Biology 105 here at EMU has two obvious effects: wrecking your GPA and, less bitterly, the reification of concerns about our world with regard to climate change.
Yet the class’s method of getting our attention about this potentially cataclysmic issue is, well, boring.
Of course, climate change as a whole has become such an uninspiring topic because it’s always approached in the same fashion: You’re told the world is being destroyed, sea levels are going to rise and the polar bears and pandas are going extinct.
I write this not sardonically or even to marginalize the very real worries encompassed in climate change. The issue itself is massive; that goes without saying. As the LA Times of Dec. 9, 2011 articulates:
“Climate change is no longer a theoretical concept to be debated at symposiums by science nerds. It is happening right here, right now. Thirteen of the warmest years on record worldwide have happened in the past 15 years. In the U.S., 12 weather-related disasters this year have caused in excess of $1 billion in damage each, a record, according to the National Oceanic and Atmospheric Administration.
“Although many expected the global economic downturn to slow the output of greenhouse gases, emissions actually have been accelerating at an alarming rate, growing 5.9 percent in 2010 — the biggest jump since 2003. The American response? Fiddling around.”
Those are extraordinarily depressing statistics. Realistically, that entire passage reads as: “Climate change is really bad.”
As a result of knowing we are numb from being beat over the head with how terrible climate change is, the last line of that passage becomes understandable.
Unfortunately, those defending Mother Nature are idealistic, repetitive and intransigent. If the environmental movement is to enact real change, it needs to shed its anti-technology and anti-human image. The Guardian from Nov. 5, 2011 wonderfully elucidates:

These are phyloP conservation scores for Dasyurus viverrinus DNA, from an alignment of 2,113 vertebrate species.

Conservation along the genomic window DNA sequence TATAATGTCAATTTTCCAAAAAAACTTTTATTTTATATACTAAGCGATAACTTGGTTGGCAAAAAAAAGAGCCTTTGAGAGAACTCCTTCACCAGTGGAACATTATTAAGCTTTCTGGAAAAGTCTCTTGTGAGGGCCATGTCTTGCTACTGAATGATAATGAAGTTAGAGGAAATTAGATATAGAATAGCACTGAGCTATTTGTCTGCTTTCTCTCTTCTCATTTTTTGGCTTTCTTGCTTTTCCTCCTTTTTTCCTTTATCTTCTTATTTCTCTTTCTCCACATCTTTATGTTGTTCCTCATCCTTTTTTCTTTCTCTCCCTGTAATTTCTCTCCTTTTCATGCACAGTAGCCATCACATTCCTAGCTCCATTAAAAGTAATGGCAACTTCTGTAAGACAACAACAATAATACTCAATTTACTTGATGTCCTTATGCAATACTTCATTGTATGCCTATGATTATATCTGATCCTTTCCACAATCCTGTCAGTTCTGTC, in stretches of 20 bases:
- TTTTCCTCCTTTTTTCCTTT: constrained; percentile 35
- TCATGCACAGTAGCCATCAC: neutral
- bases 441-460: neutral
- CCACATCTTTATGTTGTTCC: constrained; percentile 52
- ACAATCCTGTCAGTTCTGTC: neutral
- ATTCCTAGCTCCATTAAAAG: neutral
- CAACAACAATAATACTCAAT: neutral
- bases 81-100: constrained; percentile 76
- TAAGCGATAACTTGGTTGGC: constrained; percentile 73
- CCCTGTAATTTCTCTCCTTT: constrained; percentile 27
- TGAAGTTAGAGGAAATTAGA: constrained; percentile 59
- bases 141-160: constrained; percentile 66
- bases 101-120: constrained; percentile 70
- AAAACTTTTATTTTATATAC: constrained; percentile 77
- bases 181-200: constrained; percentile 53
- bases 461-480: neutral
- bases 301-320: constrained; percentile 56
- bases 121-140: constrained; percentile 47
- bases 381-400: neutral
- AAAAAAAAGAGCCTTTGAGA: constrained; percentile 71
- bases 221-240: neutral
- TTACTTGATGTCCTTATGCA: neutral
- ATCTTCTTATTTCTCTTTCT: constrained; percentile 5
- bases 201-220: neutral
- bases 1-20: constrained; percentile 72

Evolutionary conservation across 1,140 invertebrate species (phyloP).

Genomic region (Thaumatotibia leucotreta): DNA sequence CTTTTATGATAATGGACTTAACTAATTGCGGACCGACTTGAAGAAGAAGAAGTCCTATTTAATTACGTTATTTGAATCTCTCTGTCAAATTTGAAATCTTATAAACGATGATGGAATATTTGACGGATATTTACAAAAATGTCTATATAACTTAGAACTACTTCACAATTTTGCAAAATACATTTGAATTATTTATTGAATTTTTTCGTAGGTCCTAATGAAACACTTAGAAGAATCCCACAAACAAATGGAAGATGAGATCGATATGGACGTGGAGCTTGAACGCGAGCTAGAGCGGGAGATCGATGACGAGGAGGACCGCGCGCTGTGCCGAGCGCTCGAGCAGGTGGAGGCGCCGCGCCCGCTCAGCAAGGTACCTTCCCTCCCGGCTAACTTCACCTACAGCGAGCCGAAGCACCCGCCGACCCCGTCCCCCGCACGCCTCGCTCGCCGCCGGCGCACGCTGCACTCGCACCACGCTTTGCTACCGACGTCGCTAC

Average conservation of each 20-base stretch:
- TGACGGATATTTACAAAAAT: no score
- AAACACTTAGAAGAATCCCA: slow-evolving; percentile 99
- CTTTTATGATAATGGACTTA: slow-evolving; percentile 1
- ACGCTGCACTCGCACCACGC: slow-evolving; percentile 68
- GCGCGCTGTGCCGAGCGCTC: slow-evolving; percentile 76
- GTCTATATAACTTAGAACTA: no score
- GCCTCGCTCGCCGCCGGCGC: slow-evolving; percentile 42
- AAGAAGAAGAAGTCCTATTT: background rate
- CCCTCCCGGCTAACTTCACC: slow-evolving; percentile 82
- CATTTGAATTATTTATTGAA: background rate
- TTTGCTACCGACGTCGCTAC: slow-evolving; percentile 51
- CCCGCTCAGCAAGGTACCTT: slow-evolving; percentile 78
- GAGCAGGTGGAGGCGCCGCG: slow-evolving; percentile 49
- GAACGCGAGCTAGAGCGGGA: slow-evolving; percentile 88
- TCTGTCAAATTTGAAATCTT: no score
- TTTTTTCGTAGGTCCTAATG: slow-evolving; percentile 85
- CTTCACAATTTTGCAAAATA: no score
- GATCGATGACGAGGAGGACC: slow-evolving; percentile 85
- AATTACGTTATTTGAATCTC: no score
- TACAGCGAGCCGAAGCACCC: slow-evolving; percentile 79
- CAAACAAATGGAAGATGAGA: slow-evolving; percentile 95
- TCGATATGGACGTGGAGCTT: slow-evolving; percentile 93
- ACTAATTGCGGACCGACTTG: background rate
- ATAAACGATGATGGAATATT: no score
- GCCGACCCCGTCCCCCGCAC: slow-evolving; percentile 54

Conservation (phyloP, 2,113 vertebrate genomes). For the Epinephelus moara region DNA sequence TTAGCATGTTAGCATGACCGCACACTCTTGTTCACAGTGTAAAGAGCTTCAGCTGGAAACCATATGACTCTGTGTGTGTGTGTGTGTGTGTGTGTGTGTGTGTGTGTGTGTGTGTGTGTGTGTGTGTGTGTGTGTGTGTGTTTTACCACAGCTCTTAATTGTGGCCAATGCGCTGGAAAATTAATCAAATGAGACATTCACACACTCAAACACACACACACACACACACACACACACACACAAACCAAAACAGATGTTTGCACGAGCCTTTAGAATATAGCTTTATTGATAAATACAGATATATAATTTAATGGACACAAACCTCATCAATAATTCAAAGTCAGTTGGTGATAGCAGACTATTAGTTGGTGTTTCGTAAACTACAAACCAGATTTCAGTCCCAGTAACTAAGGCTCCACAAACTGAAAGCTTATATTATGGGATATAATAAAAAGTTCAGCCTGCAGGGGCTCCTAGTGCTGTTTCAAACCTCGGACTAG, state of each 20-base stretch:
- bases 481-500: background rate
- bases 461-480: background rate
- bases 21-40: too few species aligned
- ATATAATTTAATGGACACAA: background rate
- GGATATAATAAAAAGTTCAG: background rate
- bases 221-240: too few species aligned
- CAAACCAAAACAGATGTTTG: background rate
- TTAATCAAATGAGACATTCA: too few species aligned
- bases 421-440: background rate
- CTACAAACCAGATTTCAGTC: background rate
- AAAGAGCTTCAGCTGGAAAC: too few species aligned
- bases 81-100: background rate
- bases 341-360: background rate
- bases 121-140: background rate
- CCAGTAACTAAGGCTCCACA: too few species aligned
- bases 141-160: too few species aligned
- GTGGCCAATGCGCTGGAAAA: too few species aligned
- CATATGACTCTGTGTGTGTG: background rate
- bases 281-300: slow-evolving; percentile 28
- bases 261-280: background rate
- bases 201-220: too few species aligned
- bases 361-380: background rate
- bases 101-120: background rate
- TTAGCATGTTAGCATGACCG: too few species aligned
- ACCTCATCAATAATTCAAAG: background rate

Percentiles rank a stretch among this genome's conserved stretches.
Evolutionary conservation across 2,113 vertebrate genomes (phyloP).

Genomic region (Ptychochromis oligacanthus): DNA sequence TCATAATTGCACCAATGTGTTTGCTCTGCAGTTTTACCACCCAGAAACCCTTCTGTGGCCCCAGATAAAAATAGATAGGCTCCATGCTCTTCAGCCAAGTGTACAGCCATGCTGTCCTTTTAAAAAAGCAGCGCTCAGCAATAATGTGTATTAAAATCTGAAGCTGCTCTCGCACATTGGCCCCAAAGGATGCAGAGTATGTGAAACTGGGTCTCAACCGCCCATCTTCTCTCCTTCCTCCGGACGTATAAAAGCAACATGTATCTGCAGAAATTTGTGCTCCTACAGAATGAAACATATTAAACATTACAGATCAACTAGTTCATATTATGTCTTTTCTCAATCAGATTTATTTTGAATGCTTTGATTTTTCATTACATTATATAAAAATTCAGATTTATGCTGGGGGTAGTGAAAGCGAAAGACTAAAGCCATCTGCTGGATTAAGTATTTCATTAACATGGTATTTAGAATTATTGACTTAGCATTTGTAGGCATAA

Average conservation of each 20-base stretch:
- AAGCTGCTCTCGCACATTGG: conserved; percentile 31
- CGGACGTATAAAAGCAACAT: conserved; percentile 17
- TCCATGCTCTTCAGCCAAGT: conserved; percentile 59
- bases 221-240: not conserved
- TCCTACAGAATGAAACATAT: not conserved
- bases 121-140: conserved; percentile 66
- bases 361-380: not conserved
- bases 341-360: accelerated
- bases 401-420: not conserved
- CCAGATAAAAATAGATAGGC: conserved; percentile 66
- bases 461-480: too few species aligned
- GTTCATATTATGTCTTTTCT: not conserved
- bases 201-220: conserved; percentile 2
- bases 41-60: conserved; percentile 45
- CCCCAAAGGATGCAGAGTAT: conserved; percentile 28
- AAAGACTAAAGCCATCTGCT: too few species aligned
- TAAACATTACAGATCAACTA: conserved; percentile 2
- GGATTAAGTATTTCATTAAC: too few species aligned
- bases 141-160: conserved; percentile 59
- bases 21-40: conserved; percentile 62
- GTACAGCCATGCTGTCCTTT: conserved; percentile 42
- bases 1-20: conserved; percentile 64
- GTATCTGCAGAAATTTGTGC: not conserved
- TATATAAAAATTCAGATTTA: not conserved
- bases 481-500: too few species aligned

“Let me be clear. The environmental movement needs to change. The world is radically different than it was in the 1960’s and 1970’s when the modern movement was formed. The environmental movement needs to mature its view of the role of people, technology and corporations. People are the solution not the problem. Technology and innovation allows us to survive on a resource-limited planet. Big corporations are not always the enemy.”
Consider the environmental ads or videos you have been shown. They almost always condemn humanity, demonize corporations and appeal to a utopian, natural world devoid of technology and its corresponding evils. Whether each of those things is legitimate in claim is a separate conversation. More pressingly, it’s clear this method of political and individual inspiration is failing.
The correct path for the environmental movement is the opposite of the one it’s on now: It needs to be human-focused and technology-driven.
One of the key tenants of being human-focused is the realization that environmentalism can be helped by politics. Currently, however, environmentalism is a relatively minor political issue.
In the publication, “The Death of Environmentalism,” the authors assert, “Environmentalists’ failure to achieve more is because they operate in Washington and they accept incremental progress … They’re scared they’ll be marginalized by calling for big cuts. They are taking the expedient route even as we see the scientists sounding the alarms and saying it’s too late to avoid the significant disruptions.”
Beyond even politics, and very broadly, the movement needs to collectively realize technology is the solution. From alternative energies to more efficient cars, the theme of “technology got us into this mess, now let’s use it to get us out of it,” could be extremely effective.
Obviously this is too massive of an issue to be tackled in 700 words, but we need to vary the way we think about our natural world and its impending doom. It’s true the previous statement is not a hyperbole and it being as such should motivate us all to action.
Ultimately though, environmentalists need to realize no one will try to solve a problem that is built up as insurmountable.